3 new research items that move PR forward

April 21st, 2016

ResearchBlockThe research at the International PR Research Conference in March includes several items from Dr. Ansgar Zerfaß of the University of Leipzig, who, as has become usual, is at the vanguard of public relations research. These three papers are leading our practice – and deserve much more notice among those of us who do the work. They join several others that I covered previously.

I’ve written before about the need for practitioners to embrace the academic professionals who are researching our field. Zerfaß brought with him Ph.D. student Sophia Charlotte Volk, who shared two papers co-authored with him (and won a heap of research awards at the conference, including this one) that I’ll briefly describe in successive posts. Talking with Ansgar and Sophia was terrific, and I learned a lot from them.

The Communication Value Circle — Introducing a multi-disciplinary framework for aligning communication with corporate strategy. (Zerfaß & Dr. Christine Viertmann) This research project explores the theories and concepts that explain communication value in the context of business, and identifies and arranges in a system communication goals, and links them to corporate goals. This latter portion of the project establishes that communication contributes to overall business objectives in four ways:

  • Enabling operations through publicity, customer preferences and employee commitment;
  • Building intangibles through reputation, brand and corporate culture;
  • Ensuring flexibility of a corporation through establishing and maintaining relationships with stakeholders, and building trust and legitimacy, and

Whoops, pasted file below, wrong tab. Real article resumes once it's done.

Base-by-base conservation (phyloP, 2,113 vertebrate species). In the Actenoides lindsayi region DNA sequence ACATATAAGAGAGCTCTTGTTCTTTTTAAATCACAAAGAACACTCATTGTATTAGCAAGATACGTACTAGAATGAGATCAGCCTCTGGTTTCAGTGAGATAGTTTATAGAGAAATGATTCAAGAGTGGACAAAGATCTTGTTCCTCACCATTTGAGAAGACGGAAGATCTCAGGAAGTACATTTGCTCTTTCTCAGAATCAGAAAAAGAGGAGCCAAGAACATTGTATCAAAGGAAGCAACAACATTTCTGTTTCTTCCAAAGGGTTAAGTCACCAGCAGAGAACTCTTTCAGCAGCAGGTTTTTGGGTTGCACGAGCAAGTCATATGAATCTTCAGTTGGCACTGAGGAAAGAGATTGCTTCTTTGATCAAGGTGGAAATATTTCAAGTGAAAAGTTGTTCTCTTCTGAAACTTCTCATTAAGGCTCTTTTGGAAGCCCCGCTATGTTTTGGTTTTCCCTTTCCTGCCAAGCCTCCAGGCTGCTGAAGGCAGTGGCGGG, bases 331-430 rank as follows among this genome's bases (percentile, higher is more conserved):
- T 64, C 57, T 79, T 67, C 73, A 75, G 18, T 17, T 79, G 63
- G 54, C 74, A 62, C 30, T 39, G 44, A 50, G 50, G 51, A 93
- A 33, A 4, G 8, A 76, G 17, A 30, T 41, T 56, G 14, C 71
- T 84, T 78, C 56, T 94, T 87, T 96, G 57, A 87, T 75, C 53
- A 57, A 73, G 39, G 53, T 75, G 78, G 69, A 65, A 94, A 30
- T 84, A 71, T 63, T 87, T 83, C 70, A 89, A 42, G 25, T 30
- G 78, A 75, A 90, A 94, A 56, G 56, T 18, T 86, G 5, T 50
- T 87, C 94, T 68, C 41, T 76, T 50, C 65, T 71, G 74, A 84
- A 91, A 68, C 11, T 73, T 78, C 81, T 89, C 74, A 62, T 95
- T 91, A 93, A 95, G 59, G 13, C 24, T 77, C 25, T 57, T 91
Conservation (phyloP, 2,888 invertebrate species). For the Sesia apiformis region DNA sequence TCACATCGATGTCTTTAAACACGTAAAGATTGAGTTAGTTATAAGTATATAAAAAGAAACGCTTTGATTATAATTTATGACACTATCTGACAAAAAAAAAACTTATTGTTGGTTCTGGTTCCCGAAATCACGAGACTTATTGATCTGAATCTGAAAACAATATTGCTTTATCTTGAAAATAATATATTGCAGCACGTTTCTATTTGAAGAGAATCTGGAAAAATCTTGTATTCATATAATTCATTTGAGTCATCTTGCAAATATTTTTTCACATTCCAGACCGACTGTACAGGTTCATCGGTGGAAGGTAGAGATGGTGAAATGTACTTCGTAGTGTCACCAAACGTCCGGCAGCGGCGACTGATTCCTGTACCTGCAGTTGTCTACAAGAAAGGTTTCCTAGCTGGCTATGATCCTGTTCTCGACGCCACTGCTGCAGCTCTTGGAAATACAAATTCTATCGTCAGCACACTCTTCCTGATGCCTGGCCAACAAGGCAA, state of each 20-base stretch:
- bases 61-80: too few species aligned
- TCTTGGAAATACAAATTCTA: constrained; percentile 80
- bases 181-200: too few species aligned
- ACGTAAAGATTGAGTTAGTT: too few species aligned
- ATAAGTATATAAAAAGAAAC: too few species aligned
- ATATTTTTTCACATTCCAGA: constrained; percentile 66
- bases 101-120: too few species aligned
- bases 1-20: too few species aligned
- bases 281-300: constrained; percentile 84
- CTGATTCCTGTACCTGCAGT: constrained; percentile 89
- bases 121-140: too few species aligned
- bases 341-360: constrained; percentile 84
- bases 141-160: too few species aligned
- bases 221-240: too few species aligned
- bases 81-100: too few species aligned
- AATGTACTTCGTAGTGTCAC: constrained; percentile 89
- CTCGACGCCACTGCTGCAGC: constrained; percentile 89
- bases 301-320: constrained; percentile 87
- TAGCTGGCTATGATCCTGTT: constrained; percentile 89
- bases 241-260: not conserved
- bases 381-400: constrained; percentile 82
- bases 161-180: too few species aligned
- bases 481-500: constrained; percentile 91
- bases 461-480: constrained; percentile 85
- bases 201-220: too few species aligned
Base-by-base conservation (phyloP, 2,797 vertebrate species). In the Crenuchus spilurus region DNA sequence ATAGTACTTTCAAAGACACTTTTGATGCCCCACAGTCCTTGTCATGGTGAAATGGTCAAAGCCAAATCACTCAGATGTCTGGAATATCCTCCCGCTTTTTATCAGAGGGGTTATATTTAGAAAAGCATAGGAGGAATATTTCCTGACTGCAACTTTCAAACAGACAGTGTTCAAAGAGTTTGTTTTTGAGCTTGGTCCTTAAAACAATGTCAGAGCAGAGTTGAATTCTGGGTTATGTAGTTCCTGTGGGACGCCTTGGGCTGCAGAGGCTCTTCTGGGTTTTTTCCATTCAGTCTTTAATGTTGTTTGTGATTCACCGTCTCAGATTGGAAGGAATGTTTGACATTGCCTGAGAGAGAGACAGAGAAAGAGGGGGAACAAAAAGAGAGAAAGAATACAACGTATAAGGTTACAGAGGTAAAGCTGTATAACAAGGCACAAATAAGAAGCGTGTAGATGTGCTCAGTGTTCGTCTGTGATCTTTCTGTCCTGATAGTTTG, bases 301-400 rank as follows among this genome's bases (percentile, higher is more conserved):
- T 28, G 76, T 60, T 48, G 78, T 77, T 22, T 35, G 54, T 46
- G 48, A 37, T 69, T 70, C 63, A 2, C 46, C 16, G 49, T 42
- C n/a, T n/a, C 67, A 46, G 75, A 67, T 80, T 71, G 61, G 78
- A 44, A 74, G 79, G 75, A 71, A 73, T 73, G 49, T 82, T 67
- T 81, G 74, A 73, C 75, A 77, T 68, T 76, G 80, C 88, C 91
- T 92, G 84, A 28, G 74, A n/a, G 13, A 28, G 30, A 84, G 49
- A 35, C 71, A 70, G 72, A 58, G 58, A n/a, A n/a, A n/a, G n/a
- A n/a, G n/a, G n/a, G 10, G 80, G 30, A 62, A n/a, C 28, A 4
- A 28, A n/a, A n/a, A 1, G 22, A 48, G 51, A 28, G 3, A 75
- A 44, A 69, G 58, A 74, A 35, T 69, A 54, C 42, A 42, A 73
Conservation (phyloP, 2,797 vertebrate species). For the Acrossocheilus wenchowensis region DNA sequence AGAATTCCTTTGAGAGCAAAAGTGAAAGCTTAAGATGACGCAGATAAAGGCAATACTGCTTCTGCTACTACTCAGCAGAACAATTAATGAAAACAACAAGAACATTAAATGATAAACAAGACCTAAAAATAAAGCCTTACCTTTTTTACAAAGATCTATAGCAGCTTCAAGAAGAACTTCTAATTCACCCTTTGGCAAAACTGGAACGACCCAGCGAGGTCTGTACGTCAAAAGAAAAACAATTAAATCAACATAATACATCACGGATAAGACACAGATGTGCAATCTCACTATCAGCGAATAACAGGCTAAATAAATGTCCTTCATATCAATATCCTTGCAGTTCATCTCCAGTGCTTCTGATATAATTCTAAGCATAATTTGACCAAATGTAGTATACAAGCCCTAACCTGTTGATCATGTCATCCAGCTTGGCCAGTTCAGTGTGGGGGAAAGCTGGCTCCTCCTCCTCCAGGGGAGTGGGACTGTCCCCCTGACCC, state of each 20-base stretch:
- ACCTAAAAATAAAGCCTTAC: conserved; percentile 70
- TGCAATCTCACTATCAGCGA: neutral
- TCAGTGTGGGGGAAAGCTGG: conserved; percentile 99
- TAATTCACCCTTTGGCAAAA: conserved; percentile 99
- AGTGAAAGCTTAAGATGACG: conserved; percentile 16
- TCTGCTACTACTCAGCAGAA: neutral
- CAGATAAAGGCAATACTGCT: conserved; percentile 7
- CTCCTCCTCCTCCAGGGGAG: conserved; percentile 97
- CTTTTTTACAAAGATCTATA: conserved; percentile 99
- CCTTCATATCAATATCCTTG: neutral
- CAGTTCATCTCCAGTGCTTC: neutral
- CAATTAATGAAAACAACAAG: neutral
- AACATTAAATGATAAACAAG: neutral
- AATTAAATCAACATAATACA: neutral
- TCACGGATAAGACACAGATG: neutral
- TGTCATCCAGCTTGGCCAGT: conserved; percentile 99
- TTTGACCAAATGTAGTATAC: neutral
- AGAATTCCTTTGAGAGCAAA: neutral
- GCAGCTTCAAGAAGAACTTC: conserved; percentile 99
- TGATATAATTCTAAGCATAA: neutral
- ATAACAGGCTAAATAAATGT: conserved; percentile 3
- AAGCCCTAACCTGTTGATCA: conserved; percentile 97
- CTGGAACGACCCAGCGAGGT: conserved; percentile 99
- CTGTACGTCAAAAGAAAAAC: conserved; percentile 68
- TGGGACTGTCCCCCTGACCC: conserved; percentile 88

• Adjusting strategy through thought leadership, innovation potential and crisis resilience.

Implications:

This work begins to codify, clearly, not only how to describe the impact and value of organizational communication, but to build measurement strategies to demonstrate it.

  • “Enabling operations” speaks to organizational effectiveness, productivity, and sales leadership and the measurement of each.
  • “Building intangibles” can give input to balanced scorecard figures on nonfinancial indicators.
  • The point on building and maintaining relationships suggests measuring the strengths of those relationships.
  • The most important, to me, is “adjusting strategy.” Measurement isn’t only about proving value, it’s about actionable intelligence that allows organizations to course-correct.

Stay tuned for other posts on the IPRRC 2016 research.

Share

Latest PR Research sheds light

March 13th, 2016

Research is ImportantThe International PR Research Conference is a boon to public relations people like me, because it enables us to dig deeply into the state of the profession as researched by the academy, often in partnership with the practice. I wrote an appreciation of the conference over on LinkedIn, and this new post on my blog is the first of several going into some detail on what I found most useful.